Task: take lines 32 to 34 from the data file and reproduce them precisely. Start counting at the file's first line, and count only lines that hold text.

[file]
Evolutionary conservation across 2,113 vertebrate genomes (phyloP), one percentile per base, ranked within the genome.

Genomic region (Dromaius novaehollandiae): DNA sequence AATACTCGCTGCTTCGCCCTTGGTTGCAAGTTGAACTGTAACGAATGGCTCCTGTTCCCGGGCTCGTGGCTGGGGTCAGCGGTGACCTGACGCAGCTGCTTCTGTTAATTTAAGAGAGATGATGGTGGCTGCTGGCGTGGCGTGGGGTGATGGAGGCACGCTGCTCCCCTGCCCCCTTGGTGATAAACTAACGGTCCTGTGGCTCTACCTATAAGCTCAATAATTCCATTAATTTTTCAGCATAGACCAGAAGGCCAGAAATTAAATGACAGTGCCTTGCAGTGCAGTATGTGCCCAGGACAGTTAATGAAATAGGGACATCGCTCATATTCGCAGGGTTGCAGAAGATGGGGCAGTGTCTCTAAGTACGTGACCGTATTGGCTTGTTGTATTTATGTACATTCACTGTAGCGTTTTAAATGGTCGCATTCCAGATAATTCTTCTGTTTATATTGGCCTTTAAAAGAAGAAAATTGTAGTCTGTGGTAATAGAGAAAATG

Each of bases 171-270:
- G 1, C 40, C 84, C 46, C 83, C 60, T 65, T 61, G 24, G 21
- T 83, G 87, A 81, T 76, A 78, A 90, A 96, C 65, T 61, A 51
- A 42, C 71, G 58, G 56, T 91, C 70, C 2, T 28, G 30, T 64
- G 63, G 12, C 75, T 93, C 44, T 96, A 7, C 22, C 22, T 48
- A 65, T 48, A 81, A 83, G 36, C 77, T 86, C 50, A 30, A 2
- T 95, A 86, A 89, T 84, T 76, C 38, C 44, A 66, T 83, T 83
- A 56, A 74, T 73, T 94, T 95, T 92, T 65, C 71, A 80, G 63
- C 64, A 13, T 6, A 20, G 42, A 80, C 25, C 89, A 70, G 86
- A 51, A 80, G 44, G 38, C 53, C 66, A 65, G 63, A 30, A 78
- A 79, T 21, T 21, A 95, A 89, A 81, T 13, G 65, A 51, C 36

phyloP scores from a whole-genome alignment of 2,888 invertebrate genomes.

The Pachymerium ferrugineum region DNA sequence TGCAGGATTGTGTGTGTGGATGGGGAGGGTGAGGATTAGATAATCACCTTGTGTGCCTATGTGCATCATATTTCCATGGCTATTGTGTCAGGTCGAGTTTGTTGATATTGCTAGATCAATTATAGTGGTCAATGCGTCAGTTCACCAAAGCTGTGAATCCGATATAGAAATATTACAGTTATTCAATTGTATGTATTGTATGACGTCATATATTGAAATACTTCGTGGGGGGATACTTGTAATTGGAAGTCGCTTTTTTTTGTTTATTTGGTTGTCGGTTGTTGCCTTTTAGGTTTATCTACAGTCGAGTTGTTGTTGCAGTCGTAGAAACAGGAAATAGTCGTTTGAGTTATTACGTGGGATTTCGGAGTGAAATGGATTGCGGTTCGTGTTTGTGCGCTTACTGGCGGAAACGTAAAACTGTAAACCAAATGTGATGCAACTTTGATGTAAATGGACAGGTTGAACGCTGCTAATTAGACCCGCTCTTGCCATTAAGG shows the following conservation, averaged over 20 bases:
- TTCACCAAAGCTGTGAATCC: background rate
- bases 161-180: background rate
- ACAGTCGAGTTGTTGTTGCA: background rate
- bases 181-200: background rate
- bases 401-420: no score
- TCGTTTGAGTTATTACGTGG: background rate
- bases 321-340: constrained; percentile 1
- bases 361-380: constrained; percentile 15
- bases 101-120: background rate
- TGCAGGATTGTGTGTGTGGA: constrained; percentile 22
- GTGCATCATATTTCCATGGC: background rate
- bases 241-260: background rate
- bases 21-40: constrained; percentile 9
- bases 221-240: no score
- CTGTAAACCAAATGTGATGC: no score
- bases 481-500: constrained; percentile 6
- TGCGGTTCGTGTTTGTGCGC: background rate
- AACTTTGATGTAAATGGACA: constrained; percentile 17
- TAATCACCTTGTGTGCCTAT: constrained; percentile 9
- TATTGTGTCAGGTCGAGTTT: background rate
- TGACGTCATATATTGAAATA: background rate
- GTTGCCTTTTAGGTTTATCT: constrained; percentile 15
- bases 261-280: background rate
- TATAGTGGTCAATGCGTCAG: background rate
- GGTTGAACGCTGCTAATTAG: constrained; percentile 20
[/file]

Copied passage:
- TGCGGTTCGTGTTTGTGCGC: background rate
- AACTTTGATGTAAATGGACA: constrained; percentile 17
- TAATCACCTTGTGTGCCTAT: constrained; percentile 9